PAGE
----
Current consumer demand is placing an intense — and unsustainable — burden on natural resources. The manufacture, use and disposal of goods are all taking a toll on our health and environment.
For most people in the developed world, shopping has become a normal part of everyday life. Shopping has even become a form of entertainment. Today it is common for people to go into a shop or supermarket without knowing exactly what they are going to buy: they shop to relax, to socialise, to check out new trends, or simply to satisfy an urge to buy something. This has a negative impact on quality of life. Rather than simply buying what they need (and choosing the healthiest and best-quality option), they are trying to satisfy a psychological need by accumulating unnecessary material possessions.
The packaging industry is one of the most dynamically developing branches of the economy. Packaged goods have a longer shelf life and are easier to transport. Packaging is an effective way of presenting products in an attractive way — the packaging is often more appealing than its contents. However, there is a high environmental price to pay for this glamorised exterior.
Packaging accounts for more than half the total volume of household waste. Vast amounts of raw materials and energy are used to produce packaging, which is simply discarded. Most artificial packaging materials take hundreds of years to decompose naturally, making the disposal of packaging a significant waste management issue.
Advertising and labels
Advertising is a form of marketing communication used to encourage, persuade or manipulate consumers to buy one particular product or service rather than another. We are surrounded by product advertisements everywhere we go.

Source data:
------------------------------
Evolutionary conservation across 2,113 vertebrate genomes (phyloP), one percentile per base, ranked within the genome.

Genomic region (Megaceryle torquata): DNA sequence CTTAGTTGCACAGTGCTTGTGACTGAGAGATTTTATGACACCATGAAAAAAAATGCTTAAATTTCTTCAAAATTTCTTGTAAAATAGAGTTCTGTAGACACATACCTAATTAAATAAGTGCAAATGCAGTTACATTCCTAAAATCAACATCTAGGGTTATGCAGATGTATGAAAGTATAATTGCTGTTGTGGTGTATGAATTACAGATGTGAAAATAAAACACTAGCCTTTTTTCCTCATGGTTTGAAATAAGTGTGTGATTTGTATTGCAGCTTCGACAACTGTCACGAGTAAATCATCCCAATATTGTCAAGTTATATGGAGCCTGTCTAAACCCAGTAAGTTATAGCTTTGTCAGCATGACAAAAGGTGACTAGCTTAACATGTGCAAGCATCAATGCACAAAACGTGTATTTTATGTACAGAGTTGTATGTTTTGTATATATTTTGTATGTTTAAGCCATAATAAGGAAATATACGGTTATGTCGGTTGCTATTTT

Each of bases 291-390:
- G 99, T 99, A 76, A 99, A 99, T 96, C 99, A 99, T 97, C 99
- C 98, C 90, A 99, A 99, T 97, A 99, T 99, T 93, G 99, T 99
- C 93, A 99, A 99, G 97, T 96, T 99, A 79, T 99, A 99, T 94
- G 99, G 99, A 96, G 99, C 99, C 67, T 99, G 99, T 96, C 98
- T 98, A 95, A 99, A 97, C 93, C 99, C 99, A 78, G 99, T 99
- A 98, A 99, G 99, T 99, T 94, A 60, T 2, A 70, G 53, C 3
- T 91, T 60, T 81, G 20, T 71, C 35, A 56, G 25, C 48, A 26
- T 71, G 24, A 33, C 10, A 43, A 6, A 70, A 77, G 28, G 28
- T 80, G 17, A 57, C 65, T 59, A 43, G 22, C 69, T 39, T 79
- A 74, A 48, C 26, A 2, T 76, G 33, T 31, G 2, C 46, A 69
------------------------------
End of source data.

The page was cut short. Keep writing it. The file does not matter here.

Product labels convey information about the product’s origin, instructions for use, expiry date and appropriate disposal. Some of this information is required by national or international legislation, although very often labels are designed to mislead. People typically prefer products sold in attractive packaging, with bright labels and beautiful pictures, and they tend to give less thought to the information they contain. The advertiser’s task is to exploit such expectations.
The goal of eco-labels is to make it easier for people to take environmental concerns into account when shopping. Some labels quantify pollution or energy consumption by way of index scores or units of measurement. Others simply certify compliance with appropriate practices or minimum requirements for sustainability or environmental protection. Eco-label criteria take into consideration the whole life cycle of a product, from the extraction of raw materials through manufacture, packaging, distribution and use to final disposal.
The concept of fairly traded goods is gaining in popularity worldwide. The goals of the fair trade movement are to promote sustainability and to help producers in developing countries to achieve more equitable conditions. Members of the movement advocate the payment of higher prices to exporters, as well as higher social and environmental standards. The movement focuses in particular on exports from developing countries to developed countries, most notably of handicrafts, coffee, cocoa, sugar, tea, bananas, honey, cotton, wine, fresh fruit, chocolate, flowers and gold. The movement seeks to promote greater equity in international trading partnerships through dialogue, transparency and respect.